After about an hour, Dave and I are set up in the pay zone with both live bait and the ability to work our topwater poppers. Dave hooks up first and in the blink of an eye he’s being towed out to the middle of the Gulf at about 6 knots. Obviously hooked to something significant, there is nothing he can do at this point other than to manage the position of the kayak relative to the angle of the fish and not let the fish get him completely sideways. If this were to happen with 30+ pound fish, it’s possible that you’ll be going for a swim while still being connected to the fish. NOT GOOD!
Dave does a terrific job – patiently fighting the fish for about 30 minutes until Tosh manages to align his kayak parallel with his to land the fish. It turns out to be a high-teen pound class Jack Crevalle that is a trophy catch anywhere, especially in a Kayak. These fish, pound-for-pound are exceptionally strong and have extraordinary endurance that makes them a true test to catch on light tackle.
After getting some pictures and paddling back to our pay zone, I hook up immediately with something that has serious mass. The thing that I love the most about fishing in the Osa Gulf is the possibility of catching a fish of a lifetime – almost every time you venture out. In this case, the fish was telegraphing to me by the way it was fighting that it was likely a roosterfish that was in the trophy class. The first “dash-board-indicator” was the speed of the initial run once the fish realizes it’s hooked (stripping out 100 yards on line non-stop), followed by the massive/violent head shakes and the power to literally tow the kayak non-stop at high speed for close to an hour. When you experience this for the first time, it’s exhilarating because of the immediate respect you develop with the “ultimate athlete with fins” that inhabits the Gulf. The athletic prowess of these fish is also matched by their stunning looks and display of their dorsal fin that can extend over two feet above their backs.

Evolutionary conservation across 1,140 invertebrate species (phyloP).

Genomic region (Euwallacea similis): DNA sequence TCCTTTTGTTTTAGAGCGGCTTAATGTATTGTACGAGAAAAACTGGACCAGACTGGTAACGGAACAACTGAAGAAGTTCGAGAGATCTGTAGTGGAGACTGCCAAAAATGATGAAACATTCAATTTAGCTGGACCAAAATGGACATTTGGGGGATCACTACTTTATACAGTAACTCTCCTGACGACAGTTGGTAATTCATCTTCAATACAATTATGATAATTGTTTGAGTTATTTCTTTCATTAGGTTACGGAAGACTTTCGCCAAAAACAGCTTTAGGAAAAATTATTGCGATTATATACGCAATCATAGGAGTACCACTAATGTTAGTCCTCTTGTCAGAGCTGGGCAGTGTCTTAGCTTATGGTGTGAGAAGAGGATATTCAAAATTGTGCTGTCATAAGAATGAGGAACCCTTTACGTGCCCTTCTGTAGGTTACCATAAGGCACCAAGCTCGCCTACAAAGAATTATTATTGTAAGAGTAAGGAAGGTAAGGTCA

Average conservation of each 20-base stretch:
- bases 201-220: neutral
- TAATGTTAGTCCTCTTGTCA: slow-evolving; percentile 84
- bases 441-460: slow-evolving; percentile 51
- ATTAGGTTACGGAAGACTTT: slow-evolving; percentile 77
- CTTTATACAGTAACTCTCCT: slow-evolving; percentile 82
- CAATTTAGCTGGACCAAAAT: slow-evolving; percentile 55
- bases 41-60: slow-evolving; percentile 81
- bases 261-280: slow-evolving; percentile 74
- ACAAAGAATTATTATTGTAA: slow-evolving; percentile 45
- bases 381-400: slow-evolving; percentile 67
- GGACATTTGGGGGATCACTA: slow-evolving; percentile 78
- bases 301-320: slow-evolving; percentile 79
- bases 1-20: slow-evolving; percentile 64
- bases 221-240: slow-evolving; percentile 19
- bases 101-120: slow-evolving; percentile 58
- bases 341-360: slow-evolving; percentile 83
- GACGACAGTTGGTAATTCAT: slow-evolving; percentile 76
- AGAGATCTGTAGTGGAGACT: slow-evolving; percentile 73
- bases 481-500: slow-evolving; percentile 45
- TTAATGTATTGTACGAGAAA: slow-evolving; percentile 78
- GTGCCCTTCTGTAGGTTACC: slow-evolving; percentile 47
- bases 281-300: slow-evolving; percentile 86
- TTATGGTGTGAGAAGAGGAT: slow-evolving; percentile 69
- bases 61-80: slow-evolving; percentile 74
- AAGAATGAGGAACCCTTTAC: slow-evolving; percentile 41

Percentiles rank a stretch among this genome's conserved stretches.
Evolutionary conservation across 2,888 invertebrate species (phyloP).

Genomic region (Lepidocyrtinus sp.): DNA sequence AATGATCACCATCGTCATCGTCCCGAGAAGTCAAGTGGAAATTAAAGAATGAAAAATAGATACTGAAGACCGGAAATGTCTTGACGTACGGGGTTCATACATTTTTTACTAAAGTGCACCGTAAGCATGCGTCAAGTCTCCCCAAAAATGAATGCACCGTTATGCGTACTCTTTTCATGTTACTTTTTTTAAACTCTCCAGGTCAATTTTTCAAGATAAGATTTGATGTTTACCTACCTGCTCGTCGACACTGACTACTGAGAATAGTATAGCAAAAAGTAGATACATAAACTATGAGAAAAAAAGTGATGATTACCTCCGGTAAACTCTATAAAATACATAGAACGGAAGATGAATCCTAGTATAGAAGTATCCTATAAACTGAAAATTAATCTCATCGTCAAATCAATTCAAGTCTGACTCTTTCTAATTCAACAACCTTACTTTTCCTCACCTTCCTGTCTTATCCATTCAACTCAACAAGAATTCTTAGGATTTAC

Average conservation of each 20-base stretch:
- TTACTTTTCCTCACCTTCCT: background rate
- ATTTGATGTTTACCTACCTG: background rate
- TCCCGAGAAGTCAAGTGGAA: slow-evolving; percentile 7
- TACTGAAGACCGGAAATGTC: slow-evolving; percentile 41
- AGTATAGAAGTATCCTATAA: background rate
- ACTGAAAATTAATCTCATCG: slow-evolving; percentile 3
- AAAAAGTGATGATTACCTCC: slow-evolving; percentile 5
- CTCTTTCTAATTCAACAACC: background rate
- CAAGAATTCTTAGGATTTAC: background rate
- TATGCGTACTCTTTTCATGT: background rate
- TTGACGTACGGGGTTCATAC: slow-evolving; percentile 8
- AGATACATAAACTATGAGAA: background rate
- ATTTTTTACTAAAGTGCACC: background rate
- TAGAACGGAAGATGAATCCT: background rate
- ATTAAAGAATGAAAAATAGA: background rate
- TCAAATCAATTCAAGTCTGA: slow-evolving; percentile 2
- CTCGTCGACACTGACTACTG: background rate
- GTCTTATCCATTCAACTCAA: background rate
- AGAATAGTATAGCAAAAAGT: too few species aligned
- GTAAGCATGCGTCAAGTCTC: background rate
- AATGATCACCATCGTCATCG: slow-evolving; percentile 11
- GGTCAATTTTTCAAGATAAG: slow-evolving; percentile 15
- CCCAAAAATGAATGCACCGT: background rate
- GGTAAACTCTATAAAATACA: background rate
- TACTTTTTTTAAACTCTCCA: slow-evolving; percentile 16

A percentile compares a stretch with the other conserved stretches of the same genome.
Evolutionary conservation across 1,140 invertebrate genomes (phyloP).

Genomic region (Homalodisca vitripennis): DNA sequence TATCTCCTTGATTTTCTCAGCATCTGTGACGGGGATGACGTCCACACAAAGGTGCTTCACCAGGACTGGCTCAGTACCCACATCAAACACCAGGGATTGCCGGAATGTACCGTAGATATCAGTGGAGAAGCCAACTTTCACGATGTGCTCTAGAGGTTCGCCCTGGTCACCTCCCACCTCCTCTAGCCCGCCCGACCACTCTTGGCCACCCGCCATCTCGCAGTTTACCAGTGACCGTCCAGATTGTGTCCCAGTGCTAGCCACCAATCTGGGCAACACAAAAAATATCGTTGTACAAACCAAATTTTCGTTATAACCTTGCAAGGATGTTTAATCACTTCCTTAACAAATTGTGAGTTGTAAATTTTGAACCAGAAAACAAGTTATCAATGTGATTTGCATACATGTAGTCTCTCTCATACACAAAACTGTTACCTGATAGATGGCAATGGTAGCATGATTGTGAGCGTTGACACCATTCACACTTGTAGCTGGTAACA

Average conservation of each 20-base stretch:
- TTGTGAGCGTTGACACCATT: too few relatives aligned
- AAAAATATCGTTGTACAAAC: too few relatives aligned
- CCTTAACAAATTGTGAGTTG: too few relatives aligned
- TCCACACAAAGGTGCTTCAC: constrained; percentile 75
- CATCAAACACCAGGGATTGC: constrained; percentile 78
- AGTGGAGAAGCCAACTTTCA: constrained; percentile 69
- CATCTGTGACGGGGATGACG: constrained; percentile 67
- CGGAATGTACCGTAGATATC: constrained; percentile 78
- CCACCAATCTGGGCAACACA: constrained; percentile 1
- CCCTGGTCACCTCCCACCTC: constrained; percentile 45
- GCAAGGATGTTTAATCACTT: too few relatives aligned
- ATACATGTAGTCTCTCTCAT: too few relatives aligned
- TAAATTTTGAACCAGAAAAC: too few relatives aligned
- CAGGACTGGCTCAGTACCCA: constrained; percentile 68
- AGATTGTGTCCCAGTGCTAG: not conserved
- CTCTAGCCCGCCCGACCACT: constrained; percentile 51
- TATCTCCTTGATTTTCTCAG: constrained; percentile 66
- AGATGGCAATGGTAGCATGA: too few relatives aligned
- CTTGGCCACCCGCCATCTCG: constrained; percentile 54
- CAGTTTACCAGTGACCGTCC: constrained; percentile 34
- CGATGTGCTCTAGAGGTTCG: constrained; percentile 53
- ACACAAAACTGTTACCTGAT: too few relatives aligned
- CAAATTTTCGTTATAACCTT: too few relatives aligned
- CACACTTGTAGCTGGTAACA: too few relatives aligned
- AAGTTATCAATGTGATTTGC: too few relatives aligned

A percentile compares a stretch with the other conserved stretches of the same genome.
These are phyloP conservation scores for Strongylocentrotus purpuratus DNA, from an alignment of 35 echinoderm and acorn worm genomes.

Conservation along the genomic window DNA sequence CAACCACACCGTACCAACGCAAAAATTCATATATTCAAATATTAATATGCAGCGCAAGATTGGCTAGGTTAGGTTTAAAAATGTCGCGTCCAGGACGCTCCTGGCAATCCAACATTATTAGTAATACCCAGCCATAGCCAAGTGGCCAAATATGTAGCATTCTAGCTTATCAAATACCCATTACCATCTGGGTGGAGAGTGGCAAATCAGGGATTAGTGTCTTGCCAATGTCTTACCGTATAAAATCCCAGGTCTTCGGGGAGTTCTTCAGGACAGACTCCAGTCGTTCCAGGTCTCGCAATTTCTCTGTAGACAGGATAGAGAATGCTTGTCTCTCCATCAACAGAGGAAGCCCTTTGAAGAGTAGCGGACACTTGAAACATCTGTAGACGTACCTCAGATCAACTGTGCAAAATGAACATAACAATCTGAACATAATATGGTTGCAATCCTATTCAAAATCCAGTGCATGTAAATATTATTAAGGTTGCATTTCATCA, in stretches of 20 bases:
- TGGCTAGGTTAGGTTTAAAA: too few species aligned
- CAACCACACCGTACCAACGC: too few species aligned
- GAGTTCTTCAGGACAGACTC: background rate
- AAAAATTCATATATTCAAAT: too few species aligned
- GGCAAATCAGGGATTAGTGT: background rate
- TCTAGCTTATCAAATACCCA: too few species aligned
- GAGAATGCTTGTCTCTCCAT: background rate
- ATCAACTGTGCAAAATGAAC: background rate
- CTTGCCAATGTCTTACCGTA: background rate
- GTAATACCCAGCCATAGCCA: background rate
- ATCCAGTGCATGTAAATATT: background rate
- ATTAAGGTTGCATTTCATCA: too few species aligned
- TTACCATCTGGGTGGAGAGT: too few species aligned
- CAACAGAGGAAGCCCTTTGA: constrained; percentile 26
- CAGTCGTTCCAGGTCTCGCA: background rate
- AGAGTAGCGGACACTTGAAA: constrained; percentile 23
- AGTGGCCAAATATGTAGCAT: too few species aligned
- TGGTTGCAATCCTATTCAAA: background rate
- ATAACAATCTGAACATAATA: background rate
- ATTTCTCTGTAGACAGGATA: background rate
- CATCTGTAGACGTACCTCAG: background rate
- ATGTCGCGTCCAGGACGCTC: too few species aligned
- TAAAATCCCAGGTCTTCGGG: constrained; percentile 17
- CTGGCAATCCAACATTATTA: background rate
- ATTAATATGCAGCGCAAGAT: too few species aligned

Fortunately for us, the fish did a few convenient laps around the bay (instead of visiting Panama) and I was able to “persuade it” to swim towards the beach at the point using the peddles in the Kayak to provide locomotion. I’ve been trying for three years to hook, fight and land a trophy roosterfish on the beach so that I could get some close up and intimate photos. Now I had a shot, all because I wasn’t handicapped to both fight the fish and paddle the Kayak with my hands.
As we arrived at the beach and secured the Kayaks, Tosh and I were both ecstatic because we knew the difficulty of this challenge. Unfortunately, somewhere along the line the fish didn’t get the message and was determined not to cooperate. Every time I managed to get Mr. RoosterZilla close to the shore in shallow water for Tosh to grab, it managed to come back to life and strip off another 100+ Ft of line. This happened three times and finally, on attempt number 4, the fish finally came within Tosh’s reach to secure by the massive tail.
Whereas I’ve landed several trophy Roosterfish in the Gulf from a boat (including three 60 pound class fish and one 70 pound class), this was the first I’ve ever landed fishing from the Kayak and the first ever that I’ve been able to get into the water with. The best part of this experience was the privilege of fighting, and landing this trophy fish, and releasing it to someday provide another angler the challenge and exhilaration of the experience. These pictures will serve as a life-long reminder of the most memorable day I’ve ever fished in the Kayak.
After reflecting on our Roosterzilla experience, Tosh and I paddled back out and in no time, I hooked a 30-pound class Jack Crevalle on my topwater popper and whereas this fish was somewhat smaller, it managed to tow me out into the gulf for a deep water battle. Just as tosh was about to land the fish, I got a little too aggressive and impatient with the pressure fighting the fish and as it came close to Tosh’s Kayak, I shattered my St. Croix rod into three pieces. This was clearly operator error on my part and if I fought this fish the same way that we did the Roosterfish, I wouldn’t be sending my rod back to Wisconsin for a replacement.
I’m writing about this fishing experience after returning back to my Hometown of Bozeman Montana where it is currently -15 degrees f outside. I can’t wait to get back to our home just outside of Puerto Jimenez and to get back onto the water with both Captain Tosh and his dad Cory (with the street reputation of being the second-best Captain and fishing guide in Costa Rica).